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Can't get into that gown? Try some of these workouts

Today's bridal gowns can show a lot of skin. Maybe that's why so many wedding workout plans are marching into the market. One of the first to turn heads was the exercise concept called "Buff Brides."

Initially introduced by Sue Fleming as "Buff Brides: The Complete Guide to Getting in Shape and Looking Great for Your Wedding Day" in 2002 (Random House, Villard/$15.95), "Buff Brides" has since expanded to a Discovery Health Channel series, now seen at 8 p.m. Wednesdays on digital cable Fit-TV, and a new health tool called "Buff Brides Fitness Challenge" for Weight Watchers online subscribers.

"I try and encourage people to give themselves 12 weeks to really see results," said Fleming during a phone interview from Manhattan. "Anything else and you won't be able to make those dramatic changes you want to make."

Fleming, who participated in eight New York City marathons, was recently selected as one of Exercise TV's celebrity trainers. She earned her master's degree in physical education from Canisius College in the summer of 1989. Since September 2000, Fleming has been the director of physical education at Riverdale Country School in New York.

"What's really fascinating is that these women have decided to make a lifestyle change and they use their wedding as an immediate goal," Fleming said. "Many of my former clients are now moms. They find it wasn't as difficult to exercise as they thought it would be."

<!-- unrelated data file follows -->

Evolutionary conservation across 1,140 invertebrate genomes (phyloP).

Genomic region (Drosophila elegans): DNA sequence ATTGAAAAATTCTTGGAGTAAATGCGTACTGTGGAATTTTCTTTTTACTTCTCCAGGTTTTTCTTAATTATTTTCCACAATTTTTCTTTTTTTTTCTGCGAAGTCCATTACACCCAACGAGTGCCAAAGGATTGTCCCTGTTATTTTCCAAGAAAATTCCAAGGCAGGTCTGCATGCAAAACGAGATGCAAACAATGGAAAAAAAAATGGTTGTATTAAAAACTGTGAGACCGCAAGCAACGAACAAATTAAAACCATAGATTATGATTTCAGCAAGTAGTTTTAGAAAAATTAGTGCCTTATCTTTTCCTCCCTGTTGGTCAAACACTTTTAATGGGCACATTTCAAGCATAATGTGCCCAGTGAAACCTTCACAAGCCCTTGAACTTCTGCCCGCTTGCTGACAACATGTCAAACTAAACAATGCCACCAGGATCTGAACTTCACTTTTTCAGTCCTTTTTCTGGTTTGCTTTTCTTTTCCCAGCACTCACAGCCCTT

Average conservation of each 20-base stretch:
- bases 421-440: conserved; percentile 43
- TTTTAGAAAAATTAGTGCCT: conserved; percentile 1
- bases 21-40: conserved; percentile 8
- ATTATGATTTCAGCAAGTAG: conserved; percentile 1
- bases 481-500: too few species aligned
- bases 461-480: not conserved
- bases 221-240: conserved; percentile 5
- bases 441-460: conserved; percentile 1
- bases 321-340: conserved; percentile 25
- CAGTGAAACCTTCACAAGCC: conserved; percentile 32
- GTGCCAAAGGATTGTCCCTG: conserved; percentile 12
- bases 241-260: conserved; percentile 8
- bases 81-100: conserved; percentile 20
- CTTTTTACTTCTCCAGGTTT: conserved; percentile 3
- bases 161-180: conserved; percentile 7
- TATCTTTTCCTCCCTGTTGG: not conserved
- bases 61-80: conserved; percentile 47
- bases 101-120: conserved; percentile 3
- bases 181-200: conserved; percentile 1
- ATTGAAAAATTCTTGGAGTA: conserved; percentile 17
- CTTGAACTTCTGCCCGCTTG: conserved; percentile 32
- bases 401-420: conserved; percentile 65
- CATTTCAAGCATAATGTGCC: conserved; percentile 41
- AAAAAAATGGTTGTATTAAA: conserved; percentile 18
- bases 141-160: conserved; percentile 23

Brides -- some planners and other procrastinators -- seek out Fleming anywhere from three to nine months before the weddings. Their concern?

"It's all the same," Fleming said. "They want to look great and they need motivation. They don't know how to start it all and they come to me."

Below are some tips from Fleming, taken from www.WeightWatchers.com:

*Exercise alone cannot guarantee your ideal weight. Regular physical activity and a balanced diet are the most important factors for successful long-term weight management.

*Schedule workouts on your calendar each week to help avoid the "I'll do it later" syndrome.

*Work out large muscle groups first. They use more energy during training, so start with those muscles before the rest of your body gets tired.

*Save the abdominal muscles for the end of your workout. Tiring your core in the beginning may cause you to compromise your form.

*Don't forget your goal. Tape a picture of your wedding dress to your bathroom mirror or refrigerator to help motivate you.

-- Jane Kwiatkowski

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